We are excited to launch our new Legendary Vineyards blog series! These fascinating stories are made possible through the help of our CDFA Specialty Crop grant to support the recognition and preservation of these cherished vineyards grown throughout California.
Our first author, contributor for the The Daily Meal and Snooth, Gabe Sasso has a long, long love affair with Zinfandel. It’s a thrill to have him author our first post. Stay tuned for future postings from guest authors throughout the year. Enjoy!
ZAP, Executive Director
Zinfandel is America’s signature grape, but a multitude of factors must conspire to produce great examples of it. Not every bottle of Zin is created equally. Each region offers unique characteristics and sometimes challenges to growing benchmark Zinfandel. The Sierra Foothills is a wine growing region equipped to growing top-shelf Zinfandel. A number of local winemakers weighed in on what contributes to outstanding Zinfandel, the suitability of the Sierra Foothills and the legendary vineyards located in the region. While there were variety of thoughts, ultimately, they all agreed that the key is great vineyard sites. With Zinfandel, perhaps more than any other grape grown in the U.S., old vines also play a real role. It’s not necessary for vines to be old to grow great Zinfandel, but many of the most famous and expressive examples come from older vineyards that produce singular examples of fruit.
In addition to excellent vineyards playing the most vital role in growing top quality Zinfandel, what each plot can achieve varies greatly by both site and region. Zinfandel thrives in climates both hot and mild as well as at varying elevations and soil types. According to Ashley Long, Assistant Winemaker at Amador Cellars, “Zinfandel is so versatile and has such a huge range of flavor profiles that the unique differences are more apparent.” The variance can be great even within one vineyard. Amador Cellars has 11 acres of Zinfandel planted and from it they produce three completely different styles of Zin.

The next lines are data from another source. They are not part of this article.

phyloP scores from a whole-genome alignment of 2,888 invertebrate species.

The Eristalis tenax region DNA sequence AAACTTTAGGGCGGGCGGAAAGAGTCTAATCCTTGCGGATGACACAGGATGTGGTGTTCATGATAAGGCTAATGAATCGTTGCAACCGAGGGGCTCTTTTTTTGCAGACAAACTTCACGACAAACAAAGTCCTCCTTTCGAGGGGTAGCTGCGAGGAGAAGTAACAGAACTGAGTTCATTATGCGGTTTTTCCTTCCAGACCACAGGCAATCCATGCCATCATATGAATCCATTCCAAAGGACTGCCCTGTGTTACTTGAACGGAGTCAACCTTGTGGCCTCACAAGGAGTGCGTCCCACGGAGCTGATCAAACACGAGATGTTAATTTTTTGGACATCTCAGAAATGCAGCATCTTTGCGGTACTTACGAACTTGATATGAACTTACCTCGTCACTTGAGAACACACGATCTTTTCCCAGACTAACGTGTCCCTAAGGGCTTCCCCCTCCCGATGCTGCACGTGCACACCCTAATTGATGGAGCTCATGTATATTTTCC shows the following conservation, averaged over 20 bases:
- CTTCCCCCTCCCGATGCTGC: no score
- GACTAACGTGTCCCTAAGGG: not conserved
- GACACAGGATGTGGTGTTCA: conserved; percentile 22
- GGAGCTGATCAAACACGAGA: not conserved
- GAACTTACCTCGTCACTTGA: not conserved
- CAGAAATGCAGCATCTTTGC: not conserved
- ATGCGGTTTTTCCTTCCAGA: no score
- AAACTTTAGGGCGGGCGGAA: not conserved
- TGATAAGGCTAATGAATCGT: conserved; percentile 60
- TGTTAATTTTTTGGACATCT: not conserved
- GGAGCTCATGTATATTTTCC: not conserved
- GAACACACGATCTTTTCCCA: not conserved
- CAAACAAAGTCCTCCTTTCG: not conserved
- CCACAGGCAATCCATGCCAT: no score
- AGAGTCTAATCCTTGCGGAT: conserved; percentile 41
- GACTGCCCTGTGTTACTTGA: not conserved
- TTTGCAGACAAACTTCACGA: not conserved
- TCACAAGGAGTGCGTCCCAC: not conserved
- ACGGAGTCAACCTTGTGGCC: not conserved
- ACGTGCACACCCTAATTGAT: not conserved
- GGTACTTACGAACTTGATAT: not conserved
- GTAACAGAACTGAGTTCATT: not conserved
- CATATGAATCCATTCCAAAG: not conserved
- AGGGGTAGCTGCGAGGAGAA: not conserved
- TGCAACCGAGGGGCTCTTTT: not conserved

As a region the Sierra Foothills has nearly 70 Zinfandel producers of every shape and size. Richie Allen Director of Viticulture and Winemaking for Rombauer Vineyards feels strongly about their vineyards and the particular suitability of the Sierra Foothills for Zinfandel, “We have two estate vineyards in the region and we also work with growers. Our estate vineyard is 20 acres around our new facility and our Twin Rivers Vineyard is in El Dorado County. The warmer climate, sandy course loams soils are very consistent and vary mainly in depth. This, coupled with rolling hills, provide subtle differences and different ripening. It is definitely a region where Zinfandel thrives.” Napa based Rombauer has been in the Sierra Foothills since the 90’s working with local growers. But by 2010, understanding the importance of the region they also started investing, both by planting there and by building a new facility.